Jewish Writing on Anti-Semitism

Review of David Cesarani’s “Final Solution: The Fate of the Jews, 1933–49” — Part Two of Five

 

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“Germans were not being asked to hate Jews; they were being asked to love other Germans. … It would be a mistake to equate Nazi values with hate.
David Cesarani

Part 1.

The Complexities of Judenpolitik, 19331939

Although David Cesarani’s book is divided into eight chapters, it is best reviewed by dividing it in two sections: the author’s treatment of the development of Jewish policy by the National Socialist government before the war, and their development of Jewish policy following the outbreak of hostilities with Britain and France in 1939. The separation of the two is essential.[1] Throughout history, during times of war governments and heads of state have made significant changes or accelerations in their policies towards minorities, particularly ethnic and religious minorities with suspect loyalties. A major weakness in mainstream historiography on the Third Reich, particularly that authored by Jewish historians, is the refusal to make this concession. Instead, Jewish-authored narratives of Jewish casualties suffered in wartime overwhelmingly trace the sum total of deaths to earlier laws, edicts or policies in which very different circumstances prevailed, and in which no future outcomes were pre-ordained. By doing so, these “histories” become essentially anti-historical.

For over a decade I have been fascinated by the development of National Socialist Judenpolitik between 1933 and 1939. Indeed, I find the period infinitely more interesting than anything that occurred during the war years. The world then, in terms of government, diplomacy, and the global economy, was actually not that different from today. What careful study of this period offers is a unique opportunity to peer into the attempts of a modern state, with modern obligations and responsibilities, to reckon with the question of Jewish influence. It is therefore essential that those with an interest in this question familiarize themselves with the political and economic ramifications of attempting to deal with it. “Holocaust education” may therefore be of some use after all, although quite different from that envisaged by our educators.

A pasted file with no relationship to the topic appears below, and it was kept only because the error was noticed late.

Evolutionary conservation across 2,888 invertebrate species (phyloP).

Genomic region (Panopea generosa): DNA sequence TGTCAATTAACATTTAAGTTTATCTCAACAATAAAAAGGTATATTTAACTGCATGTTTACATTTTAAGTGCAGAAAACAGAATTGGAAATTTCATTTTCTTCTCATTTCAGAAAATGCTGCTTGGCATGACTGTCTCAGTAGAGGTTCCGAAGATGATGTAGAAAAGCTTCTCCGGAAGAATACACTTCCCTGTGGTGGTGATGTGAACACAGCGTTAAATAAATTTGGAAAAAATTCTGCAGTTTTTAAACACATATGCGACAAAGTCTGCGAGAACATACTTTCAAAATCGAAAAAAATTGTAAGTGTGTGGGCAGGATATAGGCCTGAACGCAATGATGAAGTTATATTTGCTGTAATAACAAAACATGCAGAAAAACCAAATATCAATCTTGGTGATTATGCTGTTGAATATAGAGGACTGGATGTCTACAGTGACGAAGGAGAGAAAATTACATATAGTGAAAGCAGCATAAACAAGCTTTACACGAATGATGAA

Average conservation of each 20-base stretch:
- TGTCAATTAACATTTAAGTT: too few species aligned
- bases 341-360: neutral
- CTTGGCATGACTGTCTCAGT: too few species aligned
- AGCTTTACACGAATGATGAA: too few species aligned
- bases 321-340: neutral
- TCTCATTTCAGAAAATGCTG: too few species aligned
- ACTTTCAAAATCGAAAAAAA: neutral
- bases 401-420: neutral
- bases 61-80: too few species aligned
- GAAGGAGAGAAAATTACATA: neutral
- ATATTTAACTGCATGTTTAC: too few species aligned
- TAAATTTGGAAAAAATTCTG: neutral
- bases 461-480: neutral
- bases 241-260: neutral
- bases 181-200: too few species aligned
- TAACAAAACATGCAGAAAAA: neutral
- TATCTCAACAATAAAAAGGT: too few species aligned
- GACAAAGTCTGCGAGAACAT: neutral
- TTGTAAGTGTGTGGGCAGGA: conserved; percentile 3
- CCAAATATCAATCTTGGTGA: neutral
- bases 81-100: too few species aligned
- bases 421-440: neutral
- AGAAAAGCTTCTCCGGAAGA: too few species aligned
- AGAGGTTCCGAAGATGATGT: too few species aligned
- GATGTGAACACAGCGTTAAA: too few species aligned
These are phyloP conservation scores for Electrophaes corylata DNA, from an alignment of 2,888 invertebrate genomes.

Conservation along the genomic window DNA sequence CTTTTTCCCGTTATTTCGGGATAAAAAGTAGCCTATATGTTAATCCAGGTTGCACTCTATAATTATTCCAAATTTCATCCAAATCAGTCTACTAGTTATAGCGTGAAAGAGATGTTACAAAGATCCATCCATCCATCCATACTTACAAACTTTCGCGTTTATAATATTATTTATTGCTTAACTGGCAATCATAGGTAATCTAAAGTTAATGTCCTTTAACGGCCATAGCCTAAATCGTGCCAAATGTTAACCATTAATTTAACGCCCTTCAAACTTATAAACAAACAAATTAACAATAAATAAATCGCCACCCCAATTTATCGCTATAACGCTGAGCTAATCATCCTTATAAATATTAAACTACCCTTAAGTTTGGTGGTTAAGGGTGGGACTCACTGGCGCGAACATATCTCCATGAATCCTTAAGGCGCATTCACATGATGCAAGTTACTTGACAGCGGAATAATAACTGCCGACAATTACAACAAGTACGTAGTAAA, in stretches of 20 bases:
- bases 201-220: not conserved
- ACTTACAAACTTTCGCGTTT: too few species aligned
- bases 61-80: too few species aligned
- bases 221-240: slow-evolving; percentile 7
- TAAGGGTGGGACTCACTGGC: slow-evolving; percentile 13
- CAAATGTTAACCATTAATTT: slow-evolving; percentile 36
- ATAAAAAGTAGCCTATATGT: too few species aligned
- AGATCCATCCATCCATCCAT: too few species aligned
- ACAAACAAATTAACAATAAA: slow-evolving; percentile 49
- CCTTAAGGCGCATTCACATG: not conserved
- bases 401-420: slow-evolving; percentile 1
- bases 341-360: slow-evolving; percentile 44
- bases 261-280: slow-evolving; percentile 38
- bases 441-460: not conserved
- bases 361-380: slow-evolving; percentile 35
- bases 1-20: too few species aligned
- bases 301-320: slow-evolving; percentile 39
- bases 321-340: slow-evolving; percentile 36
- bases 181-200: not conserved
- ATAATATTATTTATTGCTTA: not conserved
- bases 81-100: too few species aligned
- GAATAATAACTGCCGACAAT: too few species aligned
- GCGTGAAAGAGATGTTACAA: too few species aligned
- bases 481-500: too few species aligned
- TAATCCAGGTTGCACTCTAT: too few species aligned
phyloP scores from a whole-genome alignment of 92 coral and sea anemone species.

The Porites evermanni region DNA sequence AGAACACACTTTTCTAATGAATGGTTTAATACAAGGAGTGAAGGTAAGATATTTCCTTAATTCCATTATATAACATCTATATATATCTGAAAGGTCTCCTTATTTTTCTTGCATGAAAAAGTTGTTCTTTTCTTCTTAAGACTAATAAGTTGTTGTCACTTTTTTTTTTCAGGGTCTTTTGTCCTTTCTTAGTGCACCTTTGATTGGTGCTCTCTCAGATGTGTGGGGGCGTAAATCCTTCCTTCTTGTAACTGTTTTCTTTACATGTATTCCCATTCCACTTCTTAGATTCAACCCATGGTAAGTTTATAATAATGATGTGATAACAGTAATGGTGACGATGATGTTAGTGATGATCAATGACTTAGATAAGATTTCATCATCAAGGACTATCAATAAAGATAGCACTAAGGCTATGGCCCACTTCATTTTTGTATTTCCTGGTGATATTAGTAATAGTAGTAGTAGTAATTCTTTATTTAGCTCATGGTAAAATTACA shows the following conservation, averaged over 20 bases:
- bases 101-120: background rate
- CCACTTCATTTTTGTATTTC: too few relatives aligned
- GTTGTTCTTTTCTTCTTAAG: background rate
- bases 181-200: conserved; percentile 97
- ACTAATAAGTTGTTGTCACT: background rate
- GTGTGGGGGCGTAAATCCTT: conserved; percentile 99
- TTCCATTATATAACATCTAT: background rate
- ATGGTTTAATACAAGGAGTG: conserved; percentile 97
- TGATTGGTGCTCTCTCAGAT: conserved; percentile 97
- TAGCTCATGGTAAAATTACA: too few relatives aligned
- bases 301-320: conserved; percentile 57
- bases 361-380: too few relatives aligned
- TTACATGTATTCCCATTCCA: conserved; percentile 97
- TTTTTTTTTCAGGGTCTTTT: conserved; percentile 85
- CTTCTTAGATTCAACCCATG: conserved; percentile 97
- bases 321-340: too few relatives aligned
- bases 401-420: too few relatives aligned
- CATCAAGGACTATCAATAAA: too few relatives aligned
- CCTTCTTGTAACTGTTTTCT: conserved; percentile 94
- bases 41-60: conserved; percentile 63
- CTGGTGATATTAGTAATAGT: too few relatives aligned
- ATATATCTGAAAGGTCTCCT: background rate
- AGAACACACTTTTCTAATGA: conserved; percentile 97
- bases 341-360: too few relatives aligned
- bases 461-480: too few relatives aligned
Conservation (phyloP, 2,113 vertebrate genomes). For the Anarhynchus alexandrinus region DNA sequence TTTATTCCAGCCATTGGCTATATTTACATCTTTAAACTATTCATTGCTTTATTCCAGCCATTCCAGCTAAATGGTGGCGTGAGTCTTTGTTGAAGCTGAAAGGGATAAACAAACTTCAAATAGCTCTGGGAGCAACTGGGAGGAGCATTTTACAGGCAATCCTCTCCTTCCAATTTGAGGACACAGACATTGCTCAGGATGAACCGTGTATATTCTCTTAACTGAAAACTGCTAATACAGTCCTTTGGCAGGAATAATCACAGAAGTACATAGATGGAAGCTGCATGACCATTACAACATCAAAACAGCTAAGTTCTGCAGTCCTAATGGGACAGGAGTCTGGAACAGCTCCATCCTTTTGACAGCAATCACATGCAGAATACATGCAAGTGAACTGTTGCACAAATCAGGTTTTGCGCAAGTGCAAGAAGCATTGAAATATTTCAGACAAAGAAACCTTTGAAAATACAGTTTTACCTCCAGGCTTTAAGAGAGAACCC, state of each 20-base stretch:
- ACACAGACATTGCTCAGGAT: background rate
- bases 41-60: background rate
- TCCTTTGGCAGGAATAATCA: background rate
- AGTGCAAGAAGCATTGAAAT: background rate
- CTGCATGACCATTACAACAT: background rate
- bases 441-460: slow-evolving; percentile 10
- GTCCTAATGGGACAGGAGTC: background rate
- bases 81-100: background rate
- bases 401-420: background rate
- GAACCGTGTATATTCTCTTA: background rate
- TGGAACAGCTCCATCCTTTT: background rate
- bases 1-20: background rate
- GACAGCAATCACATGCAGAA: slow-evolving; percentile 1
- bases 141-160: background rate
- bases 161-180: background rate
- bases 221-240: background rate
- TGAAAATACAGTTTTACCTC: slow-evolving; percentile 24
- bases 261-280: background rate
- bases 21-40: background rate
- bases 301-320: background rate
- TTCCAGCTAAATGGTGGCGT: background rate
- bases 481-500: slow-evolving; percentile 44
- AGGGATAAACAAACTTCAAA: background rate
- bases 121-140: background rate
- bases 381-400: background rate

David Cesarani was of course one of the foremost of these educators, yet he begins Final Solution with some frank admissions about the Holocaust trope he so relentlessly promoted. In one of many tactical retreats, he admits that histories of World War II have been pushed on the mass public as a part of a network of “extraneous agendas” which aim, among other things, at bolstering multiculturalism and constructing “an inclusive national identity.” Most of these histories “lazily draw on an outdated body of research, while others … downplay inconvenient aspects of the newer findings.” The inaccuracies, false memories, and downright lies of many self-professed “Holocaust survivors” “routinely trump the dissemination of scholarship.” The Holocaust is more a “cultural construction rather than the historical events to which it is assumed to refer.” Cesarani even argues that the term ‘Holocaust’ itself should be abandoned since it is “well past its sell-by date,” and if nothing else, its “politicization” is a “good enough reason to retire it.” The author admits the failings of a “standardized version [of Jewish deaths during World War II], to which I have myself contributed.” Read more